Not so fast, you AV geek!

Last week I got an e-mail message that’s been running around for about 6 years, so I guess you’ve probably been sent that as well. Yeah, I’m talking about the Boeing 797 Hoax, a nice presentation full of statistic data and utterly convincing pictures especially devised to make its recipients believe that Boeing is actually working on a 1000-passenger jet which will launch the so-called Blended wing design.

Albeit this blended wing technology may well play a significant role in the future of commercial aviation, don’t expect to book a flight on a blended wing Boeing 797 any time soon – at least that’s what the Hoax-slayer says. This very website has scrutinised the whole prank and took it to the next level by using lovely aviation language to answer two burning questions: Is there a blended wing in the works? Are there floor plans of it?

“No, not for a commercial airplane. But having said that, I should point out that Boeing Phantom Works, the company’s advanced research and development group, tells me it is conducting research on the BWB concept with NASA and the U.S. Air Force. They’re working to better understand what they describe as the BWB’s “fundamental edge-of-the-envelope flight dynamics” and structural characteristics. The Air Force is interested in the BWB concept for its potential as a flexible, long-range, high-capacity military aircraft. As part of the research, Phantom Works has built a scale model for wind-tunnel testing of the concept’s low-speed flying characteristics. There also are plans to flight-test the scale model next year.”

(http://www.hoax-slayer.com/boeing-797-hoax.shtml)

As you can see above, I underlined some aviation terminology that I think are worth getting down to if you’re studying Aviation English or preparing for the ICAO test. Which of them would you consider really useful or would like to add to your vocabulary? And would you say in the long run we may have commercial flights on board of aircraft like this made-up Boeing 797?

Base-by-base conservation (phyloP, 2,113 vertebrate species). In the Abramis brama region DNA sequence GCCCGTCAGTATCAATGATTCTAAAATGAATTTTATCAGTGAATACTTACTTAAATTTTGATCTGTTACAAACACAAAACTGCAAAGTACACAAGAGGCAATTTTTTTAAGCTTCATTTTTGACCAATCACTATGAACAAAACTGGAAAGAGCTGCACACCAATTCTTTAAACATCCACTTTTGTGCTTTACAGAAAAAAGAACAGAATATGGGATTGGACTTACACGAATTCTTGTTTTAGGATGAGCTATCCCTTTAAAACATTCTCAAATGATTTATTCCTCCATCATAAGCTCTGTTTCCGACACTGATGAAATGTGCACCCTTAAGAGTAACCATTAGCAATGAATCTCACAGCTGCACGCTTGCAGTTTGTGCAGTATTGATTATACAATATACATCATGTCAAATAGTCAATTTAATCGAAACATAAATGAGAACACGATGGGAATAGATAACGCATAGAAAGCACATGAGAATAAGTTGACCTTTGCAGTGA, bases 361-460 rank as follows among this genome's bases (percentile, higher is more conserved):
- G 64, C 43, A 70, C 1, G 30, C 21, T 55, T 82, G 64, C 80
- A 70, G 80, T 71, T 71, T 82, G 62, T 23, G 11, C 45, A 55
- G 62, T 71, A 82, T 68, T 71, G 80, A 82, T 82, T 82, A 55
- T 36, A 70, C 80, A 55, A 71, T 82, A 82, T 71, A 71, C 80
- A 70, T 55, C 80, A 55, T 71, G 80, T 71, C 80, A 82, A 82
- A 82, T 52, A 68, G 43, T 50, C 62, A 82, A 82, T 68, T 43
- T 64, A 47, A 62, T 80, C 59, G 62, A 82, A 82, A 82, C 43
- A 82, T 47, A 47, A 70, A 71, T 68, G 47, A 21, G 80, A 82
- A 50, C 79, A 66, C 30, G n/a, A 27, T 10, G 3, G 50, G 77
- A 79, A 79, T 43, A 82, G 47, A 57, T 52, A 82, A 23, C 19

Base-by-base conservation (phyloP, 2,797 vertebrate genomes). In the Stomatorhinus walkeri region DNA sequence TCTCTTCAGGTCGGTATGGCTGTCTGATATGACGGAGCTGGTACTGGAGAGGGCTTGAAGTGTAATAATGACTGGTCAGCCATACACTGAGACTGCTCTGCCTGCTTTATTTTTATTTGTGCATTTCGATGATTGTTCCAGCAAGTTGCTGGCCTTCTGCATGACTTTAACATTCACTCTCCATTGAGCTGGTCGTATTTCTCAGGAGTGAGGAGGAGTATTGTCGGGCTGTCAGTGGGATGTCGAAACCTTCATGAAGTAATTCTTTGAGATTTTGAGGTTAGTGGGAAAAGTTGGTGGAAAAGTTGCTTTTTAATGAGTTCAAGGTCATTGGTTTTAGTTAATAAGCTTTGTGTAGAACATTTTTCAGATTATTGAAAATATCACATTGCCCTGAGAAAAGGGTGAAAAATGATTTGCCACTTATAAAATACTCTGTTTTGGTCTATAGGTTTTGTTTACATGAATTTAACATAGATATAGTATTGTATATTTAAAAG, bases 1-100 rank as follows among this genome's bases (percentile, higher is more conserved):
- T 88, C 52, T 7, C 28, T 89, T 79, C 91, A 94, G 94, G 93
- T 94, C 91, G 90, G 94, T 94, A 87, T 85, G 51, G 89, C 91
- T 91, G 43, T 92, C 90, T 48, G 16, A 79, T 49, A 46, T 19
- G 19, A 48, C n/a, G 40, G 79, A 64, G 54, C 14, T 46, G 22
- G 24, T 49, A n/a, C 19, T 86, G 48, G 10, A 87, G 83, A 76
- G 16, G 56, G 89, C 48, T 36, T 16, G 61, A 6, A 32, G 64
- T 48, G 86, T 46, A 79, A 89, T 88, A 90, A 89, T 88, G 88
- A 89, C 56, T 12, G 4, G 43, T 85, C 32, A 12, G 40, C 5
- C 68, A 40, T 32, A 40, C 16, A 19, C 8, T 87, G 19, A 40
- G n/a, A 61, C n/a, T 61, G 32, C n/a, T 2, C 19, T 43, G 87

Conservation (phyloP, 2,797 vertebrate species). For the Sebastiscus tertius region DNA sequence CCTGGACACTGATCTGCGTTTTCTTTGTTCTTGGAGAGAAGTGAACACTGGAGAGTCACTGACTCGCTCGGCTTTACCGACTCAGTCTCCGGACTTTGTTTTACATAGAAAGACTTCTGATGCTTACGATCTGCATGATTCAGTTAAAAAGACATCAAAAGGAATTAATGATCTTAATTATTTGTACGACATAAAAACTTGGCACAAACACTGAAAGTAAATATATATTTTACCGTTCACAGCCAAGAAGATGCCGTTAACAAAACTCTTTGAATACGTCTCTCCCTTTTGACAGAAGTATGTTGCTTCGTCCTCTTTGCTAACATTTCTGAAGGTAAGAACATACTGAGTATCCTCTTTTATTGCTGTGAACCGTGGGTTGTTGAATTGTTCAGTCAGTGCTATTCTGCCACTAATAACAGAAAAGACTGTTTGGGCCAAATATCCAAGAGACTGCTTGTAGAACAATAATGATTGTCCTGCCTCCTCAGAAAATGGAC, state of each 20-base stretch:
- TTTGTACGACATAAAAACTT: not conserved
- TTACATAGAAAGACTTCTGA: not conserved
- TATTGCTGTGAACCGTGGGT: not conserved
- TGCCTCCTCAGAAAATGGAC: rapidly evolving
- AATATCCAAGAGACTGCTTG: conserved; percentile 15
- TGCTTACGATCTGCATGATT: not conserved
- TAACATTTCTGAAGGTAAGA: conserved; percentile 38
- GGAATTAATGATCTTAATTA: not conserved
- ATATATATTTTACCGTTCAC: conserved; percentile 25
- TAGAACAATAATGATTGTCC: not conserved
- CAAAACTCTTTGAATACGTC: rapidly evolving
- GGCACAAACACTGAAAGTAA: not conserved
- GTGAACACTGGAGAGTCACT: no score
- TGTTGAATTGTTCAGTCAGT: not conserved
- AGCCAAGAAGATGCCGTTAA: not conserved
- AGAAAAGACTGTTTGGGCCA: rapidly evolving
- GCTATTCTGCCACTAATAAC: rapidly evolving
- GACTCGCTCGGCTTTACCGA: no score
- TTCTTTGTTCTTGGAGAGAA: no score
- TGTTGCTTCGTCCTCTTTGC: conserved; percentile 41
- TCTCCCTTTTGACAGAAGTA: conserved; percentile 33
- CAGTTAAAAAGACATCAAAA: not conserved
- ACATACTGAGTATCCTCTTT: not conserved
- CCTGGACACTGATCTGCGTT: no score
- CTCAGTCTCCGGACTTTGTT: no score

Semana passada recebi um e-mail que já circula há cerca de 6 anos, então creio que vocês já devem ter recebido também. Sim, estou falando do hoax do Boeing 797, que traz uma apresentação bacana, cheia de dados estatísticos e imagens convincentes, pensadas justamente para que seus leitores acreditem que a Boeing realmente está desenvolvendo (não está) uma aeronave para 1000 passageiros que seria pioneira no então chamado Blended Wing Body (BWB), modelo em que asa e fuselagem são integradas (em português também conhecido como asa voadora, ou avião asa).

Embora esta tecnologia possa ter um papel importante no futuro da aviação comercial, não vá pensando em agendar voos a bordo de um asa voadora assim tão cedo – pelo menos é o que diz o site Hoax-slayer. Este mesmo site inspecionou a brincadeira de cabo a rabo e foi além, quando utilizou bela linguagem de aviação para responder duas perguntas que não querem calar: Já há algum asa voadora em desenvolvimento? Existe algum projeto para este tipo de aeronave?

“No, not for a commercial airplane. But having said that, I should point out that Boeing Phantom Works, the company’s advanced research and development group, tells me it is conducting research on the BWB concept with NASA and the U.S. Air Force. They’re working to better understand what they describe as the BWB’s “fundamental edge-of-the-envelope flight dynamics” and structural characteristics. The Air Force is interested in the BWB concept for its potential as a flexible, long-range, high-capacity military aircraft. As part of the research, Phantom Works has built a scale model for wind-tunnel testing of the concept’s low-speed flying characteristics. There also are plans to flight-test the scale model next year”.

(http://www.hoax-slayer.com/boeing-797-hoax.shtml)

Como você pode observar na citação acima, eu sublinhei alguns exemplos de terminologia que julgo úteis se você está estudando inglês de aviação ou se preparando para o teste ICAO.   Quais deles você considera realmente úteis ou quais você gostaria de incorporar a seu vocabulário? E você acha que daqui a algum tempo serão realidade os voos comerciais a bordo de uma aeronave similar a este Boeing 797 que, por enquanto, não passa de devaneio?

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About Isabella Ferraro

English examiner, teacher and frustrated ballerina. Geek, gauche, obsessed with books, podcasts and the web. Dedicated professional and blogger, tho. More info below blog's header.
This entry was posted in Authentic language, Aviation English, Discussion, ICAO test, Reading, Vocabulary and tagged , , , , , , , , , , , , , . Bookmark the permalink.

6 Responses to Not so fast, you AV geek!

  1. Hey there! This post couldn’t be written any better! Reading this post reminds me of my previous
    room mate! He always kept chatting about this. I will forward
    this article to him. Pretty sure he will have a good read.
    Thanks for sharing!

  2. Right here is the right blog for anybody who hopes
    to understand this topic. You understand so
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  3. Pingback: News about the ICAO test | English as a Foreign Language

  4. Pingback: English on the media: reading as vocabulary and fluency booster | English as a Foreign Language

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